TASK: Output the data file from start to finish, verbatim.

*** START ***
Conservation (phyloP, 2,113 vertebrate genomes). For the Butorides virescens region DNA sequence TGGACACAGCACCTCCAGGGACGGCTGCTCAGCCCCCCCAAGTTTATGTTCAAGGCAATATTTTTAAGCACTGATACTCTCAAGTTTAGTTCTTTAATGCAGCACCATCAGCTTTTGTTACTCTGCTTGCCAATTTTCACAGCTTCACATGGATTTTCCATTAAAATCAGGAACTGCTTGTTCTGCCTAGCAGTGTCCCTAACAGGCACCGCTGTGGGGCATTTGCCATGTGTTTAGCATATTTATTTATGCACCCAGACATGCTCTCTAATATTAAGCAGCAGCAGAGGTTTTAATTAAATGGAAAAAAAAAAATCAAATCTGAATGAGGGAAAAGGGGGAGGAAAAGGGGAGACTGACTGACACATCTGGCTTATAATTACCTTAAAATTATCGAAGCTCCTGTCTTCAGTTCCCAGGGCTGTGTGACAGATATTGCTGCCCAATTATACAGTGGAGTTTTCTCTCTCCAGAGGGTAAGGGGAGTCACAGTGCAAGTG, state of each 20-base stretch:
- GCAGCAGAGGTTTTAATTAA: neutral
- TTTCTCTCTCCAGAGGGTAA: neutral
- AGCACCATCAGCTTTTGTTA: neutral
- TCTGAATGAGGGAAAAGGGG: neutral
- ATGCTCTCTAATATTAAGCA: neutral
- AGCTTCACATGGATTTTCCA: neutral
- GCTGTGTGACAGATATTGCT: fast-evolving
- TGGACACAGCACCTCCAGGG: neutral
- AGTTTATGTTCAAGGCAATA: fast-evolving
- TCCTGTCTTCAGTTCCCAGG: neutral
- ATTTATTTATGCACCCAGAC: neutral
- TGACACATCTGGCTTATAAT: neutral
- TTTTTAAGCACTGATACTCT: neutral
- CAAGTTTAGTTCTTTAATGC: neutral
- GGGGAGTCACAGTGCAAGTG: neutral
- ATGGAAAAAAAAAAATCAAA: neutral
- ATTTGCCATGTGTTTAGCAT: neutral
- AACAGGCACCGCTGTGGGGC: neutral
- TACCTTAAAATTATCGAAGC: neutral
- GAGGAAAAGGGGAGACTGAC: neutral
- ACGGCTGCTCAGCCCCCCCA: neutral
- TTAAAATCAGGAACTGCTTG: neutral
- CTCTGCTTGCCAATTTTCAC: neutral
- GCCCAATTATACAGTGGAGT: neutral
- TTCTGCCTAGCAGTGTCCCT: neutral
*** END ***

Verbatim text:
Conservation (phyloP, 2,113 vertebrate genomes). For the Butorides virescens region DNA sequence TGGACACAGCACCTCCAGGGACGGCTGCTCAGCCCCCCCAAGTTTATGTTCAAGGCAATATTTTTAAGCACTGATACTCTCAAGTTTAGTTCTTTAATGCAGCACCATCAGCTTTTGTTACTCTGCTTGCCAATTTTCACAGCTTCACATGGATTTTCCATTAAAATCAGGAACTGCTTGTTCTGCCTAGCAGTGTCCCTAACAGGCACCGCTGTGGGGCATTTGCCATGTGTTTAGCATATTTATTTATGCACCCAGACATGCTCTCTAATATTAAGCAGCAGCAGAGGTTTTAATTAAATGGAAAAAAAAAAATCAAATCTGAATGAGGGAAAAGGGGGAGGAAAAGGGGAGACTGACTGACACATCTGGCTTATAATTACCTTAAAATTATCGAAGCTCCTGTCTTCAGTTCCCAGGGCTGTGTGACAGATATTGCTGCCCAATTATACAGTGGAGTTTTCTCTCTCCAGAGGGTAAGGGGAGTCACAGTGCAAGTG, state of each 20-base stretch:
- GCAGCAGAGGTTTTAATTAA: neutral
- TTTCTCTCTCCAGAGGGTAA: neutral
- AGCACCATCAGCTTTTGTTA: neutral
- TCTGAATGAGGGAAAAGGGG: neutral
- ATGCTCTCTAATATTAAGCA: neutral
- AGCTTCACATGGATTTTCCA: neutral
- GCTGTGTGACAGATATTGCT: fast-evolving
- TGGACACAGCACCTCCAGGG: neutral
- AGTTTATGTTCAAGGCAATA: fast-evolving
- TCCTGTCTTCAGTTCCCAGG: neutral
- ATTTATTTATGCACCCAGAC: neutral
- TGACACATCTGGCTTATAAT: neutral
- TTTTTAAGCACTGATACTCT: neutral
- CAAGTTTAGTTCTTTAATGC: neutral
- GGGGAGTCACAGTGCAAGTG: neutral
- ATGGAAAAAAAAAAATCAAA: neutral
- ATTTGCCATGTGTTTAGCAT: neutral
- AACAGGCACCGCTGTGGGGC: neutral
- TACCTTAAAATTATCGAAGC: neutral
- GAGGAAAAGGGGAGACTGAC: neutral
- ACGGCTGCTCAGCCCCCCCA: neutral
- TTAAAATCAGGAACTGCTTG: neutral
- CTCTGCTTGCCAATTTTCAC: neutral
- GCCCAATTATACAGTGGAGT: neutral
- TTCTGCCTAGCAGTGTCCCT: neutral